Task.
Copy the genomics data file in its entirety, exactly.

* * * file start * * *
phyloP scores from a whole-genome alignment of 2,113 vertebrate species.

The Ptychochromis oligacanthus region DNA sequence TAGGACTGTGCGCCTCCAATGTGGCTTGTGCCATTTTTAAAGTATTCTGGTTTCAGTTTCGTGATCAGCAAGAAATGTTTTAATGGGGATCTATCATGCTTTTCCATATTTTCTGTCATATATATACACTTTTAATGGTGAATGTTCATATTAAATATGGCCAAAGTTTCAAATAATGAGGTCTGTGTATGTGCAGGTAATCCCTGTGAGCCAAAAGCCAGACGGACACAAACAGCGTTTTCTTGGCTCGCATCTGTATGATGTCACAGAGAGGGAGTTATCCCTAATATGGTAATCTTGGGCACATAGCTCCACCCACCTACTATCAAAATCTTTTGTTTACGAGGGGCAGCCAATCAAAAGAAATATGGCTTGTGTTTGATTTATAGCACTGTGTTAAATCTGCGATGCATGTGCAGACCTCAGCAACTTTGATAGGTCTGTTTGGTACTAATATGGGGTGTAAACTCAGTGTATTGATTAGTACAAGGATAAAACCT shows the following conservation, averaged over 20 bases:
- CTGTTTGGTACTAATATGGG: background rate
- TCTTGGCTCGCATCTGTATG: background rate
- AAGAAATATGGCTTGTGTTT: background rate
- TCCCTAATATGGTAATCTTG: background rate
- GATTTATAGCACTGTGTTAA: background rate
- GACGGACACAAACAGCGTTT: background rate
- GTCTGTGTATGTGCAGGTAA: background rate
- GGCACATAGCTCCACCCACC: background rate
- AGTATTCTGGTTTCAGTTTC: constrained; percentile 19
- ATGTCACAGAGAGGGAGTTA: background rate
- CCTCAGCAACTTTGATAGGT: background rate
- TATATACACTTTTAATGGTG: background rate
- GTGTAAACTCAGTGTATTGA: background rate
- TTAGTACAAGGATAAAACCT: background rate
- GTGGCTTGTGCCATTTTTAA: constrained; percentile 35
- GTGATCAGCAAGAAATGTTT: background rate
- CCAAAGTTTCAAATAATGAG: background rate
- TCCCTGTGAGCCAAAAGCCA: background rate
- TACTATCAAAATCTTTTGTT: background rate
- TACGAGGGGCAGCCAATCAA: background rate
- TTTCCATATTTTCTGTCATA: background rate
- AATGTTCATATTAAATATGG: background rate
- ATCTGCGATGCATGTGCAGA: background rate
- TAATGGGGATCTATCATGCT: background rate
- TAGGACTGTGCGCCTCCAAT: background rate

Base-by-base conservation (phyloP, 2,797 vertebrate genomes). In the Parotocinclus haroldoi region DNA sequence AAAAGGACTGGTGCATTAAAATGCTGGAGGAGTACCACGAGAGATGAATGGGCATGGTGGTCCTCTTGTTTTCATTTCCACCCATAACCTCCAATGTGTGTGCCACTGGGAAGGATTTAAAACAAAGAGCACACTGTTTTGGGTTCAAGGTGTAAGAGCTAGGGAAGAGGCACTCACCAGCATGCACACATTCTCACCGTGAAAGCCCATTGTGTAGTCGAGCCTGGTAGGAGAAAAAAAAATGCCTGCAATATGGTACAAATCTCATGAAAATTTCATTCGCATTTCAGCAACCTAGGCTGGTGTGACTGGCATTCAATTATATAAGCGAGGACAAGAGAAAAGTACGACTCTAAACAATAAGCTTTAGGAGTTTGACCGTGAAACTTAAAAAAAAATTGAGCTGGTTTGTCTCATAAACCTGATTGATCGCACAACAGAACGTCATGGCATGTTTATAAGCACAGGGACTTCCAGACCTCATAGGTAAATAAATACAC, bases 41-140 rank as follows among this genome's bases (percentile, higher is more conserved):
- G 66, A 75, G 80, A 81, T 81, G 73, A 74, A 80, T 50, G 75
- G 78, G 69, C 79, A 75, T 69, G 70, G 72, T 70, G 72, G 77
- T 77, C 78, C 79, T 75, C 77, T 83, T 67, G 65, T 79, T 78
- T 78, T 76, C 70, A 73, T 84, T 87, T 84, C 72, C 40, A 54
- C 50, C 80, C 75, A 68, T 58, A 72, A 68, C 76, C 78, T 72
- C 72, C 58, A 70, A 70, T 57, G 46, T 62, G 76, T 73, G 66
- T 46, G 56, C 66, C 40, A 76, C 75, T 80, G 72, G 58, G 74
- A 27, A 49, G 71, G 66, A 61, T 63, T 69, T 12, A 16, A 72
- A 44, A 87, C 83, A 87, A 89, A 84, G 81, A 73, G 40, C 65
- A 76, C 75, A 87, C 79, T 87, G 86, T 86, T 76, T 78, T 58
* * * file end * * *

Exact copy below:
phyloP scores from a whole-genome alignment of 2,113 vertebrate species.

The Ptychochromis oligacanthus region DNA sequence TAGGACTGTGCGCCTCCAATGTGGCTTGTGCCATTTTTAAAGTATTCTGGTTTCAGTTTCGTGATCAGCAAGAAATGTTTTAATGGGGATCTATCATGCTTTTCCATATTTTCTGTCATATATATACACTTTTAATGGTGAATGTTCATATTAAATATGGCCAAAGTTTCAAATAATGAGGTCTGTGTATGTGCAGGTAATCCCTGTGAGCCAAAAGCCAGACGGACACAAACAGCGTTTTCTTGGCTCGCATCTGTATGATGTCACAGAGAGGGAGTTATCCCTAATATGGTAATCTTGGGCACATAGCTCCACCCACCTACTATCAAAATCTTTTGTTTACGAGGGGCAGCCAATCAAAAGAAATATGGCTTGTGTTTGATTTATAGCACTGTGTTAAATCTGCGATGCATGTGCAGACCTCAGCAACTTTGATAGGTCTGTTTGGTACTAATATGGGGTGTAAACTCAGTGTATTGATTAGTACAAGGATAAAACCT shows the following conservation, averaged over 20 bases:
- CTGTTTGGTACTAATATGGG: background rate
- TCTTGGCTCGCATCTGTATG: background rate
- AAGAAATATGGCTTGTGTTT: background rate
- TCCCTAATATGGTAATCTTG: background rate
- GATTTATAGCACTGTGTTAA: background rate
- GACGGACACAAACAGCGTTT: background rate
- GTCTGTGTATGTGCAGGTAA: background rate
- GGCACATAGCTCCACCCACC: background rate
- AGTATTCTGGTTTCAGTTTC: constrained; percentile 19
- ATGTCACAGAGAGGGAGTTA: background rate
- CCTCAGCAACTTTGATAGGT: background rate
- TATATACACTTTTAATGGTG: background rate
- GTGTAAACTCAGTGTATTGA: background rate
- TTAGTACAAGGATAAAACCT: background rate
- GTGGCTTGTGCCATTTTTAA: constrained; percentile 35
- GTGATCAGCAAGAAATGTTT: background rate
- CCAAAGTTTCAAATAATGAG: background rate
- TCCCTGTGAGCCAAAAGCCA: background rate
- TACTATCAAAATCTTTTGTT: background rate
- TACGAGGGGCAGCCAATCAA: background rate
- TTTCCATATTTTCTGTCATA: background rate
- AATGTTCATATTAAATATGG: background rate
- ATCTGCGATGCATGTGCAGA: background rate
- TAATGGGGATCTATCATGCT: background rate
- TAGGACTGTGCGCCTCCAAT: background rate

Base-by-base conservation (phyloP, 2,797 vertebrate genomes). In the Parotocinclus haroldoi region DNA sequence AAAAGGACTGGTGCATTAAAATGCTGGAGGAGTACCACGAGAGATGAATGGGCATGGTGGTCCTCTTGTTTTCATTTCCACCCATAACCTCCAATGTGTGTGCCACTGGGAAGGATTTAAAACAAAGAGCACACTGTTTTGGGTTCAAGGTGTAAGAGCTAGGGAAGAGGCACTCACCAGCATGCACACATTCTCACCGTGAAAGCCCATTGTGTAGTCGAGCCTGGTAGGAGAAAAAAAAATGCCTGCAATATGGTACAAATCTCATGAAAATTTCATTCGCATTTCAGCAACCTAGGCTGGTGTGACTGGCATTCAATTATATAAGCGAGGACAAGAGAAAAGTACGACTCTAAACAATAAGCTTTAGGAGTTTGACCGTGAAACTTAAAAAAAAATTGAGCTGGTTTGTCTCATAAACCTGATTGATCGCACAACAGAACGTCATGGCATGTTTATAAGCACAGGGACTTCCAGACCTCATAGGTAAATAAATACAC, bases 41-140 rank as follows among this genome's bases (percentile, higher is more conserved):
- G 66, A 75, G 80, A 81, T 81, G 73, A 74, A 80, T 50, G 75
- G 78, G 69, C 79, A 75, T 69, G 70, G 72, T 70, G 72, G 77
- T 77, C 78, C 79, T 75, C 77, T 83, T 67, G 65, T 79, T 78
- T 78, T 76, C 70, A 73, T 84, T 87, T 84, C 72, C 40, A 54
- C 50, C 80, C 75, A 68, T 58, A 72, A 68, C 76, C 78, T 72
- C 72, C 58, A 70, A 70, T 57, G 46, T 62, G 76, T 73, G 66
- T 46, G 56, C 66, C 40, A 76, C 75, T 80, G 72, G 58, G 74
- A 27, A 49, G 71, G 66, A 61, T 63, T 69, T 12, A 16, A 72
- A 44, A 87, C 83, A 87, A 89, A 84, G 81, A 73, G 40, C 65
- A 76, C 75, A 87, C 79, T 87, G 86, T 86, T 76, T 78, T 58